Young firefighters are dying of cancer: Is enough being done to protect them?

January is Firefighter Cancer Awareness Month. The World Health Organization recently designated the job of firefighting as a carcinogen, putting it in the same category of risk as cigarettes. With young firefighters facing devastating diagnoses, we discovered failing protections, both in the gear they wear and in the insurance coverage for life-saving early screening.

Diane Cotter’s husband Paul, a firefighter, was in perfect health until 2015 when he received a diagnosis she calls ‘shattering.’ At 55 years old, Paul had an aggressive form of cancer.

When the doctor said those words, ‘it’s cancer,’ I screamed,” said Diane Cotter. “My husband just broke out into a white sweat and sunk down into a chair.

Diane Cotter made a stunning discovery about cancer among firefighters like her husband (Photo: Diane Cotter)Cotter, who had no history of cancer in his family, endured a surgery to remove his prostate that came with complications: It ended his 27-year career in firefighting. That outcome was devastating.

“As the realization set in for Paul that he wasn’t going back to the love of his life, his job, he began to fall into a depression,” said his wife further explained. “His depression is what spurred me on to research firefighter cancer.”

Paul was just 55 when he was diagnosed with an aggressive form of cancer.

Her research would change the game for firefighters nationwide, shedding light on a risk that at the time was unknown.

THE WAR ROOM

Diane Cotter transformed her knitting room into a war room, asking questions about why young firefighters were getting cancer at such a high rate. She estimates she sent 25,000 emails to leading politicians, scientists and advocates who would help her unravel the mystery.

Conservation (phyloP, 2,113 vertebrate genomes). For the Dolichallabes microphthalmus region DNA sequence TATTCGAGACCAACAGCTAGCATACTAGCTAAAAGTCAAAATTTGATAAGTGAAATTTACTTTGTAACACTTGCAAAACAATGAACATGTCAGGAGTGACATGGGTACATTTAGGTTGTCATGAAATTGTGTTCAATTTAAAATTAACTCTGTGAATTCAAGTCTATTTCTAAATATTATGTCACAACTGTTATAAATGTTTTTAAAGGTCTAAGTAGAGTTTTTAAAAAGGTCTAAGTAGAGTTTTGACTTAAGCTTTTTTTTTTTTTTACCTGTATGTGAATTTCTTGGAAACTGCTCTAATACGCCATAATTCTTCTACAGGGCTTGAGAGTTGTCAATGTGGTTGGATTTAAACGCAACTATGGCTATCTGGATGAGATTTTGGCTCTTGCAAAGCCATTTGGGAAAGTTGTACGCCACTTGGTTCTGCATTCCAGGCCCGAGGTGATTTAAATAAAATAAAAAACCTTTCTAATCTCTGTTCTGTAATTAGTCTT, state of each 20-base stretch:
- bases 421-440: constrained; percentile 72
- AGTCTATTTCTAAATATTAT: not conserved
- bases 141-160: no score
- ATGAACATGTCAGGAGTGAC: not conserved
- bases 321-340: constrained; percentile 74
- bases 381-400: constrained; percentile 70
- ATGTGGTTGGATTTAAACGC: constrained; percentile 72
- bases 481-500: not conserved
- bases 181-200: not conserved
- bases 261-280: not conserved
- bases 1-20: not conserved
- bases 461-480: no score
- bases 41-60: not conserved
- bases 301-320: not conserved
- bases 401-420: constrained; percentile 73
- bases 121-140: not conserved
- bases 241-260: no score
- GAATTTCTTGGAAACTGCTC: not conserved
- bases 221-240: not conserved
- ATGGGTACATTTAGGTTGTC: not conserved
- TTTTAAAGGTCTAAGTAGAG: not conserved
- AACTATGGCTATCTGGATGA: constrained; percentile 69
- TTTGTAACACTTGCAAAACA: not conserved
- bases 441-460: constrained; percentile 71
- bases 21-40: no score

Diane Cotter showed Spotlight on America her ‘war room,’ where lifesaving research began (Photo: Larry Deal)

Cotter ultimately discovered that embedded in firefighters’ turnout gear were fluorinated chemicals known as PFAS (per- and poly-fluoroalkyl substances), a class of waterproof materials long suspected to be carcinogens. These materials are perhaps more widely and infamously known as “forever chemicals” and have been found in everything from drinking water to food packaging and dental floss, posing varying degrees of risk to human health.

Cotter remembers the moment it came together in her mind.

“I ran into our basement and unpacked his gear and saw after pulling apart the layers of his turnout gear, that there were coin size pieces of fabric missing,” she said. “That horrified me.”

She said that her research revealed that firefighters are wearing the most highly fluorinated textile known to man.

The numbers of these chemicals in our report, they look like a typo, they’re so high,” Cotter explained. “I had one physician let me know that she was so shocked by these numbers that she wept for a family member who’s also a firefighter.

One of the chemicals, PFOA, was just placed into the most dangerous class of carcinogens by the World Health Organization.

New studies are revealing more about the risk of PFAS chemicals (Photo: SBG)

“An undetectable amount of PFOA will grow a pancreatic tumor in a lab animal,” Cotter elaborated.

Studies show that firefighters are exposed to these PFAS chemicals every day, as it flakes off their gear, getting on their hands, and spreading carcinogens into their trucks and firehouses.